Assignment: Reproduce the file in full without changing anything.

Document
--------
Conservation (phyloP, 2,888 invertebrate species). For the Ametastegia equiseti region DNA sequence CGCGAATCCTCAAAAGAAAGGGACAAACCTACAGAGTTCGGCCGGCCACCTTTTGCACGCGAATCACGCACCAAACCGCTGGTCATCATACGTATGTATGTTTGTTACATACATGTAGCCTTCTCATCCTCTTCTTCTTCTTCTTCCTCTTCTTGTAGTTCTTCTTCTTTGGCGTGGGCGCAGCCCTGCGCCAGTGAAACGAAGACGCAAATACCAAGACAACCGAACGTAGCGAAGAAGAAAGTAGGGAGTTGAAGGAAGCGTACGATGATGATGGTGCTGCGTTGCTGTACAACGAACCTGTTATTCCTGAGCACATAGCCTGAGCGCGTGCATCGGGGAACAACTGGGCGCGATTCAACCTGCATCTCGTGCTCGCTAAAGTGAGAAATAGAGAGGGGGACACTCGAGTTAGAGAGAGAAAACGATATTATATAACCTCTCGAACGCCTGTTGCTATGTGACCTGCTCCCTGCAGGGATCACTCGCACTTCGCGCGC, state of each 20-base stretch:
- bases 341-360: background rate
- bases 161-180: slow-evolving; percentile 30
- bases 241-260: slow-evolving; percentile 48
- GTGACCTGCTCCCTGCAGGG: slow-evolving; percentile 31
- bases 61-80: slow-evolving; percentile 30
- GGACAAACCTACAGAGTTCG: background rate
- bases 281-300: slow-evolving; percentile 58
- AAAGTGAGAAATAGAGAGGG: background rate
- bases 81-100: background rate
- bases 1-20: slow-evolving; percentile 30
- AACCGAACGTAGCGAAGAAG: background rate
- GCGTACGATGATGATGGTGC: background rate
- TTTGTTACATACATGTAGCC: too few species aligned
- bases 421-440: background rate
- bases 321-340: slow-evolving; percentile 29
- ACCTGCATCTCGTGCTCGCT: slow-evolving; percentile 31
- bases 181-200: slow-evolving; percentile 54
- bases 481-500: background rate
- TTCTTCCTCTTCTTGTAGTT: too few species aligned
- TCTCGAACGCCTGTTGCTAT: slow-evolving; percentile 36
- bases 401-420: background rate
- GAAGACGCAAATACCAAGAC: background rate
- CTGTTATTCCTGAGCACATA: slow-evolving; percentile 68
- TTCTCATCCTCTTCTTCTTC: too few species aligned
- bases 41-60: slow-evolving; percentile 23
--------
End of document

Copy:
Conservation (phyloP, 2,888 invertebrate species). For the Ametastegia equiseti region DNA sequence CGCGAATCCTCAAAAGAAAGGGACAAACCTACAGAGTTCGGCCGGCCACCTTTTGCACGCGAATCACGCACCAAACCGCTGGTCATCATACGTATGTATGTTTGTTACATACATGTAGCCTTCTCATCCTCTTCTTCTTCTTCTTCCTCTTCTTGTAGTTCTTCTTCTTTGGCGTGGGCGCAGCCCTGCGCCAGTGAAACGAAGACGCAAATACCAAGACAACCGAACGTAGCGAAGAAGAAAGTAGGGAGTTGAAGGAAGCGTACGATGATGATGGTGCTGCGTTGCTGTACAACGAACCTGTTATTCCTGAGCACATAGCCTGAGCGCGTGCATCGGGGAACAACTGGGCGCGATTCAACCTGCATCTCGTGCTCGCTAAAGTGAGAAATAGAGAGGGGGACACTCGAGTTAGAGAGAGAAAACGATATTATATAACCTCTCGAACGCCTGTTGCTATGTGACCTGCTCCCTGCAGGGATCACTCGCACTTCGCGCGC, state of each 20-base stretch:
- bases 341-360: background rate
- bases 161-180: slow-evolving; percentile 30
- bases 241-260: slow-evolving; percentile 48
- GTGACCTGCTCCCTGCAGGG: slow-evolving; percentile 31
- bases 61-80: slow-evolving; percentile 30
- GGACAAACCTACAGAGTTCG: background rate
- bases 281-300: slow-evolving; percentile 58
- AAAGTGAGAAATAGAGAGGG: background rate
- bases 81-100: background rate
- bases 1-20: slow-evolving; percentile 30
- AACCGAACGTAGCGAAGAAG: background rate
- GCGTACGATGATGATGGTGC: background rate
- TTTGTTACATACATGTAGCC: too few species aligned
- bases 421-440: background rate
- bases 321-340: slow-evolving; percentile 29
- ACCTGCATCTCGTGCTCGCT: slow-evolving; percentile 31
- bases 181-200: slow-evolving; percentile 54
- bases 481-500: background rate
- TTCTTCCTCTTCTTGTAGTT: too few species aligned
- TCTCGAACGCCTGTTGCTAT: slow-evolving; percentile 36
- bases 401-420: background rate
- GAAGACGCAAATACCAAGAC: background rate
- CTGTTATTCCTGAGCACATA: slow-evolving; percentile 68
- TTCTCATCCTCTTCTTCTTC: too few species aligned
- bases 41-60: slow-evolving; percentile 23